The Heart of Darkness, Indeed!

September 25, 2014

President Obama “issued a fervent call to arms” at the UN yesterday, according to the New York Times, as he “charted a muscular new course for the [US] in a turbulent world.”

Oy! That doesn’t sound good.

And it gets worse: “Russian aggression in Europe recalls the days when large nations trampled small ones in pursuit of territorial ambition.”

Recalls the days? It sounds like ancient history unless you replay the entire American experience up through yesterday, or turn your attention to Israel’s brutal assault on the people of Palestine. (Incidentally, this is difficult to keep straight: is Israel still a US client, or has the US become Israel’s miserable but smiling lap dog?)

President Obama reaches further: The brutality of the terrorists “forces us to look into the heart of darkness.”

He’s gone completely off the rails here, and I suggest he reread the Heart of Darkness and dig a little deeper into its significance then as well as its meaning for us today.

Marlowe observes at the outset the fierce reality of imperial conquest: “They grabbed what they could get for the sake of what was to be got. It was just robbery with violence, aggravated murder on a great scale, and men going at it blind. . . .”

The despicable and homicidal acts of a band of zealous terrorists should not be allowed to wipe clean our collective consciousness of the wicked international system that underlies the tumultuous and roiling world we inhabit.

Marlowe discovers in due course that everything he’d been taught to fear and loath about Africa, all the white supremacist logic and assumptions were actually deep inside the Europeans themselves. The horror, the sickness, the heart of darkness, is us.

That’s Joseph Conrad’s entire point.

What value do you see in using graphic novels in school?

September 24, 2014

Graphic novels are part of the wildly diverse, wacky, and rich gumbo of our culture. If you were teaching a history class today on the Holocaust in Europe, you would mobilize memoir (Ann Frank, Elie Wiesel) essay (Hannah Arendt, Thodor Adorno), and film (Shoah, The Sorrow and the Pity) to help students get a deep and meaningful, nuanced and complex picture of the entire sweep of the times and events. To leave out Maus would be to banish a fresh and intimate work that adds immeasurably to our overall understanding of the Holocaust.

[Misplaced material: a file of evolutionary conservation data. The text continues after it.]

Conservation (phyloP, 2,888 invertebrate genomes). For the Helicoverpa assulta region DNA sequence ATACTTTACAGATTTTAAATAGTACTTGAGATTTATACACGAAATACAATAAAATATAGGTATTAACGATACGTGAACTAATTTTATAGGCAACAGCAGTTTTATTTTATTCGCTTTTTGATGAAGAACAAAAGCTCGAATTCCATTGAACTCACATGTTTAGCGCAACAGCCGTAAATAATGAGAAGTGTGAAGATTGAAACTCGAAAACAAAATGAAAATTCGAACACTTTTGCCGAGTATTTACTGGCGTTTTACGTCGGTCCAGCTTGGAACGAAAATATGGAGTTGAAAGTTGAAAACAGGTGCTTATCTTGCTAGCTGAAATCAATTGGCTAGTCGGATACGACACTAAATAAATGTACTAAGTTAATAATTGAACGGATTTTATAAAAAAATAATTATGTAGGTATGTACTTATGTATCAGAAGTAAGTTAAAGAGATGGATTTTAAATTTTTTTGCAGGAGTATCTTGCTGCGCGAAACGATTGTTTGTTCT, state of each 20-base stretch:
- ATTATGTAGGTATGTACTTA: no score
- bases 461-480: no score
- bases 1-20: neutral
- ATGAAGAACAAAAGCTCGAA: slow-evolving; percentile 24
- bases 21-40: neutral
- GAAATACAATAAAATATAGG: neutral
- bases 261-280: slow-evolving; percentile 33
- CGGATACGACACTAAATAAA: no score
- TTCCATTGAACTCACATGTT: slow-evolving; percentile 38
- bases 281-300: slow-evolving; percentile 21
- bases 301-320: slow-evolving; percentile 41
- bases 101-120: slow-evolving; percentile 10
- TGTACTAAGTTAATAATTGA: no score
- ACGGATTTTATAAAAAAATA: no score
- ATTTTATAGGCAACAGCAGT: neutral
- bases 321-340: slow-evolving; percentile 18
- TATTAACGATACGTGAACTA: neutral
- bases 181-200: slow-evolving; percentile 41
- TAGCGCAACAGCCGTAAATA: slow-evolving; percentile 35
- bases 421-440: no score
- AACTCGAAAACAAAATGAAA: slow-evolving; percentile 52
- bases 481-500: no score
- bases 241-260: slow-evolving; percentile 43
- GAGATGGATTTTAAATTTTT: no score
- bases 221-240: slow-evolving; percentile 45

Dykes to Watch out For is an essential text if you hope to understand the Clinton/Bush years. On and on and on: teachers integrate poetry and literature, art and science, film and painting into everything they teach.

Why not comics?

I teach a writing class on memoir, and I use Maus, Persepolis, Fun Home, and Epileptic along with Homage to Catalonia and Black Boy. Students respond variously, but I would be irresponsibly narrowing their horizons if I left out the comic books.

BANNED BOOKS WEEK: Comic Book Edition

September 24, 2014

Captain Underpants tops the banned comics list, and coming in at number 10 is Bone, my oldest grand daughter’s favorite series. Persepolis, Marjane Satrapi’s brilliant coming of age novel from Iran makes the cut. A couple years ago Rahm Emmanuel’s school beauracrats banned Persepolis from Chicago Public Schools. A phone call to the private school Rahm’s kids attend revealed that there are 9 copies in the library there, 2 in the original French. All seventh graders read the book—they get real art and real literature while CPS kids are sentenced to another period of drill and kill.


Educating for Insurgency

September 23, 2014

Read: Educating for Insurgency by Jay Gillen from AK Press—another book not to be missed.

It’s brilliantly conceived and beautifully written—easily the most perceptive and useful book on education for freedom I’ve read in years.

Jay Gillen offers insights and revelations on every page, but it’s the heart of his argument that warrants closest attention: in the long and sorry history of race and class and caste in America, we have resolved nothing and progressed little. He uncovers the stench of the slave market in every corner of modern schools for the descendants of formerly enslaved people, and he plots an insurgency and a powerful pathway out of bondage.

To be a slave is to be measured and assessed, inspected and counted, evaluated and regulated, admonished and corrected, indoctrinated and reformed, threatened and prodded and punished. It’s to have one’s agency ignored or constrained or systematically crushed. To be free is to overthrow that condition through self-activity, an insurgency that involves seizing and practicing one’s own agency, stepping into history not as an object—a fraction of a human, or 3/5 of a person—not as a label or a collection of deficits or someone else’s imposed statistical profile, but as a fully realized and three-dimensional human being.